Here's something that might surprise you: Target has been paying Amazon – one of its fiercest retail competitors – to handle a big chunk of its internet needs.
But now the Minnesota company is planning to break off that relationship and take its business elsewhere, according to an exclusive report from CNBC.
"Sources familiar with the matter" told the network that Target will be "scaling back its use of Amazon Web Services" in order to "stop financing its chief rival."
The cold war between Target and Amazon is no secret. In recent months, Target has stepped up its online game (by investing in online ordering and same-day delivery, for example) to steal some of Amazon's thunder.
Why the change could be complicated
And it can count some of the largest corporations among its clients, including Netflix, General Electric, McDonald's, Comcast, and many more.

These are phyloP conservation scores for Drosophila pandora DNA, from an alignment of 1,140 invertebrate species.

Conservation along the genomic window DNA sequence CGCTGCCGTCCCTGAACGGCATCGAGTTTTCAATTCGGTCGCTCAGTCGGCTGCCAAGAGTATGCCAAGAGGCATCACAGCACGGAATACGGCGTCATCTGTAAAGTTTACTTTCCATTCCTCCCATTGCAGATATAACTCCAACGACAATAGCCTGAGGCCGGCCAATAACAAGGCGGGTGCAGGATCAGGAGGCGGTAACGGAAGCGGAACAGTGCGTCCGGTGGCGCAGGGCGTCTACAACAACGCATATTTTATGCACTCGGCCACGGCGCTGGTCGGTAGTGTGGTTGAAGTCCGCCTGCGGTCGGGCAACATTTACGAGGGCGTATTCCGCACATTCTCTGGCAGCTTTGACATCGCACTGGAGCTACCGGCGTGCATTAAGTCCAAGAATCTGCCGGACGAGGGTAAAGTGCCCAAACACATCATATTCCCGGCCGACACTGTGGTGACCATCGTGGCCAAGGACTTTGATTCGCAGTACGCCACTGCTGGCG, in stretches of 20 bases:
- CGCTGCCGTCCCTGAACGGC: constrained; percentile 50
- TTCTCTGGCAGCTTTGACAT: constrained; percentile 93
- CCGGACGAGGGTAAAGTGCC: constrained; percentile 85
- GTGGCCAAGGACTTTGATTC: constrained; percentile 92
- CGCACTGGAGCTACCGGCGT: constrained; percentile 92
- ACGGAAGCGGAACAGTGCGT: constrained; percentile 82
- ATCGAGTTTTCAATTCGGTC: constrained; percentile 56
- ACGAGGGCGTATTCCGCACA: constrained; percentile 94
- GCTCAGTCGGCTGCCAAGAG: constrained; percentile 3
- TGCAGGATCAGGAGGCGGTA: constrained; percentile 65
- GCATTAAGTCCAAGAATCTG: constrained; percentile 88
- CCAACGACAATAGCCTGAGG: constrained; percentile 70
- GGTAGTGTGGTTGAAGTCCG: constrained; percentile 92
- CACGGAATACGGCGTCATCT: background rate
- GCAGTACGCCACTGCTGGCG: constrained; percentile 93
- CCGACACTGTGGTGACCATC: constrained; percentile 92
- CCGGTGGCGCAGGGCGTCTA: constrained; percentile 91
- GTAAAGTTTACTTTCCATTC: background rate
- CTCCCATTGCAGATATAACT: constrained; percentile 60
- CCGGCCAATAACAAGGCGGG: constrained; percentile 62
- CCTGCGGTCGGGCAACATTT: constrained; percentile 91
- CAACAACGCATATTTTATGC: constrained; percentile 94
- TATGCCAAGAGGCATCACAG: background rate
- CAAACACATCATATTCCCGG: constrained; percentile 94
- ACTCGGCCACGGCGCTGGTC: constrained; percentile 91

In simple terms, these companies – including Target – rely on Amazon's service for things like data storage, instead of using and maintaining their own physical computer servers (which would be hugely expensive, considering these AWS clients have massive online presences).
But if the CNBC report is true, Target isn't planning on handling its own web traffic. The network said Microsoft Azure – the chief AWS competitor – is "among the rival cloud vendors vying to nab Target's cloud business."
The retailer plans to make the transition away from Amazon "through the end of the year and probably into 2018."
GoMN received this comment from Target:
"While Target doesn’t discuss details of our vendor-partner relationships, I can share that we currently use multiple cloud service providers and will continue to do so. Early this year we evaluated providers, as we regularly do, and determined there were options that would better fit our business. We decided to implement changes and have been in the process of doing so since. While we won’t share details, we plan to continue to use multiple cloud providers moving forward."